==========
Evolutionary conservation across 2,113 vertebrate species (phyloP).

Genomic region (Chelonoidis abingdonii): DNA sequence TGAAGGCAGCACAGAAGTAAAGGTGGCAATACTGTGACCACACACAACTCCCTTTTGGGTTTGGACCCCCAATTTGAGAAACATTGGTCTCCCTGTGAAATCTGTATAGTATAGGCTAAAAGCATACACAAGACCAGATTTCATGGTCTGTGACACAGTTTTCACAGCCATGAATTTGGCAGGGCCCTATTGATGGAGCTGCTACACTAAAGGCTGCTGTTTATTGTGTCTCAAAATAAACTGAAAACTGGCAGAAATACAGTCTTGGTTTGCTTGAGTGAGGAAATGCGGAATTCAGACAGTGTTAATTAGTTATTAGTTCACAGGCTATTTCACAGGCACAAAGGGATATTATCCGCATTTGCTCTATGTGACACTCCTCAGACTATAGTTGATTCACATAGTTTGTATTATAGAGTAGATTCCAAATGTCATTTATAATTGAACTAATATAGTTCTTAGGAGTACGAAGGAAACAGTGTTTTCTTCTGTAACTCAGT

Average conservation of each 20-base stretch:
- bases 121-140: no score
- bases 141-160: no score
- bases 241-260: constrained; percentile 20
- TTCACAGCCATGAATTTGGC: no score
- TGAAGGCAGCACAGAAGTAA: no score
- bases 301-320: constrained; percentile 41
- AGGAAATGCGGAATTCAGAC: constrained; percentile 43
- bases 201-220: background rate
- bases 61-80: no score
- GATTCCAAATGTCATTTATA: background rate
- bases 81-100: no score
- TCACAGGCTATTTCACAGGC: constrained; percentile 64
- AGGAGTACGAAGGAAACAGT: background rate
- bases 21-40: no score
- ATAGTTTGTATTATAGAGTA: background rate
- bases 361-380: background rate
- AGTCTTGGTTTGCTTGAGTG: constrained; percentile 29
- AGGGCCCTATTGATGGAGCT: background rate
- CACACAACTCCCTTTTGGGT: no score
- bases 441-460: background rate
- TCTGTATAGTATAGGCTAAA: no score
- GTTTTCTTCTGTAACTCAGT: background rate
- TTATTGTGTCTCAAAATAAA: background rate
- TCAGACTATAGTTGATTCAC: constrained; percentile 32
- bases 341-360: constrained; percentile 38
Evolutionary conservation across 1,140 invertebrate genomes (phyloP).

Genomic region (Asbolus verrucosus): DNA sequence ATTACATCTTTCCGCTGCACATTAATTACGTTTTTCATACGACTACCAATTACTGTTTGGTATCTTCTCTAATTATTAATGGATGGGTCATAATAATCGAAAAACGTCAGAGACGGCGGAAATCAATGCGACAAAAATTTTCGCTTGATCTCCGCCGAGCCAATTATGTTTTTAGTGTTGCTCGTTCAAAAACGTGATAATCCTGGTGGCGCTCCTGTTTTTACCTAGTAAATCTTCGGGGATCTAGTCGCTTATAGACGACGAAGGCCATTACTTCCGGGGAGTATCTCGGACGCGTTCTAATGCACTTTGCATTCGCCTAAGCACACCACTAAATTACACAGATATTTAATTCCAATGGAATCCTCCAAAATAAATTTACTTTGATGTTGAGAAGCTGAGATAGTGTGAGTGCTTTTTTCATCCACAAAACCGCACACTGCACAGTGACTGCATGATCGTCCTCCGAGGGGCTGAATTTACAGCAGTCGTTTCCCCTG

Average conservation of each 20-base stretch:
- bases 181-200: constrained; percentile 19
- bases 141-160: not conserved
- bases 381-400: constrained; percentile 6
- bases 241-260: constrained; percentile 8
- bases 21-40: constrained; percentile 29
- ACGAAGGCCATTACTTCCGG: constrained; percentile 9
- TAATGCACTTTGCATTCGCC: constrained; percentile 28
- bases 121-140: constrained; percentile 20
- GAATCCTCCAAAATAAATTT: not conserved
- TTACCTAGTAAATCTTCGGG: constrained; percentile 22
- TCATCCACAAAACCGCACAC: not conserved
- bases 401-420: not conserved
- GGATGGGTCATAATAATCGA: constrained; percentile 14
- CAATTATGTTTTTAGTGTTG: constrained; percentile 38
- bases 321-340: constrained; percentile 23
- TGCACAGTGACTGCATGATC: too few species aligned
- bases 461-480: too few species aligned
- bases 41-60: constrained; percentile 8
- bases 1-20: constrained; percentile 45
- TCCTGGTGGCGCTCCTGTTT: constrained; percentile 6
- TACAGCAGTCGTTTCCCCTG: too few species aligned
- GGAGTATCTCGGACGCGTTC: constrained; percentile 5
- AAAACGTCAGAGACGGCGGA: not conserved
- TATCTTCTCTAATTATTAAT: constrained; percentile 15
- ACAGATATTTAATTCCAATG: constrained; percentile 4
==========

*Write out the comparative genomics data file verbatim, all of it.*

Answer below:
Evolutionary conservation across 2,113 vertebrate species (phyloP).

Genomic region (Chelonoidis abingdonii): DNA sequence TGAAGGCAGCACAGAAGTAAAGGTGGCAATACTGTGACCACACACAACTCCCTTTTGGGTTTGGACCCCCAATTTGAGAAACATTGGTCTCCCTGTGAAATCTGTATAGTATAGGCTAAAAGCATACACAAGACCAGATTTCATGGTCTGTGACACAGTTTTCACAGCCATGAATTTGGCAGGGCCCTATTGATGGAGCTGCTACACTAAAGGCTGCTGTTTATTGTGTCTCAAAATAAACTGAAAACTGGCAGAAATACAGTCTTGGTTTGCTTGAGTGAGGAAATGCGGAATTCAGACAGTGTTAATTAGTTATTAGTTCACAGGCTATTTCACAGGCACAAAGGGATATTATCCGCATTTGCTCTATGTGACACTCCTCAGACTATAGTTGATTCACATAGTTTGTATTATAGAGTAGATTCCAAATGTCATTTATAATTGAACTAATATAGTTCTTAGGAGTACGAAGGAAACAGTGTTTTCTTCTGTAACTCAGT

Average conservation of each 20-base stretch:
- bases 121-140: no score
- bases 141-160: no score
- bases 241-260: constrained; percentile 20
- TTCACAGCCATGAATTTGGC: no score
- TGAAGGCAGCACAGAAGTAA: no score
- bases 301-320: constrained; percentile 41
- AGGAAATGCGGAATTCAGAC: constrained; percentile 43
- bases 201-220: background rate
- bases 61-80: no score
- GATTCCAAATGTCATTTATA: background rate
- bases 81-100: no score
- TCACAGGCTATTTCACAGGC: constrained; percentile 64
- AGGAGTACGAAGGAAACAGT: background rate
- bases 21-40: no score
- ATAGTTTGTATTATAGAGTA: background rate
- bases 361-380: background rate
- AGTCTTGGTTTGCTTGAGTG: constrained; percentile 29
- AGGGCCCTATTGATGGAGCT: background rate
- CACACAACTCCCTTTTGGGT: no score
- bases 441-460: background rate
- TCTGTATAGTATAGGCTAAA: no score
- GTTTTCTTCTGTAACTCAGT: background rate
- TTATTGTGTCTCAAAATAAA: background rate
- TCAGACTATAGTTGATTCAC: constrained; percentile 32
- bases 341-360: constrained; percentile 38
Evolutionary conservation across 1,140 invertebrate genomes (phyloP).

Genomic region (Asbolus verrucosus): DNA sequence ATTACATCTTTCCGCTGCACATTAATTACGTTTTTCATACGACTACCAATTACTGTTTGGTATCTTCTCTAATTATTAATGGATGGGTCATAATAATCGAAAAACGTCAGAGACGGCGGAAATCAATGCGACAAAAATTTTCGCTTGATCTCCGCCGAGCCAATTATGTTTTTAGTGTTGCTCGTTCAAAAACGTGATAATCCTGGTGGCGCTCCTGTTTTTACCTAGTAAATCTTCGGGGATCTAGTCGCTTATAGACGACGAAGGCCATTACTTCCGGGGAGTATCTCGGACGCGTTCTAATGCACTTTGCATTCGCCTAAGCACACCACTAAATTACACAGATATTTAATTCCAATGGAATCCTCCAAAATAAATTTACTTTGATGTTGAGAAGCTGAGATAGTGTGAGTGCTTTTTTCATCCACAAAACCGCACACTGCACAGTGACTGCATGATCGTCCTCCGAGGGGCTGAATTTACAGCAGTCGTTTCCCCTG

Average conservation of each 20-base stretch:
- bases 181-200: constrained; percentile 19
- bases 141-160: not conserved
- bases 381-400: constrained; percentile 6
- bases 241-260: constrained; percentile 8
- bases 21-40: constrained; percentile 29
- ACGAAGGCCATTACTTCCGG: constrained; percentile 9
- TAATGCACTTTGCATTCGCC: constrained; percentile 28
- bases 121-140: constrained; percentile 20
- GAATCCTCCAAAATAAATTT: not conserved
- TTACCTAGTAAATCTTCGGG: constrained; percentile 22
- TCATCCACAAAACCGCACAC: not conserved
- bases 401-420: not conserved
- GGATGGGTCATAATAATCGA: constrained; percentile 14
- CAATTATGTTTTTAGTGTTG: constrained; percentile 38
- bases 321-340: constrained; percentile 23
- TGCACAGTGACTGCATGATC: too few species aligned
- bases 461-480: too few species aligned
- bases 41-60: constrained; percentile 8
- bases 1-20: constrained; percentile 45
- TCCTGGTGGCGCTCCTGTTT: constrained; percentile 6
- TACAGCAGTCGTTTCCCCTG: too few species aligned
- GGAGTATCTCGGACGCGTTC: constrained; percentile 5
- AAAACGTCAGAGACGGCGGA: not conserved
- TATCTTCTCTAATTATTAAT: constrained; percentile 15
- ACAGATATTTAATTCCAATG: constrained; percentile 4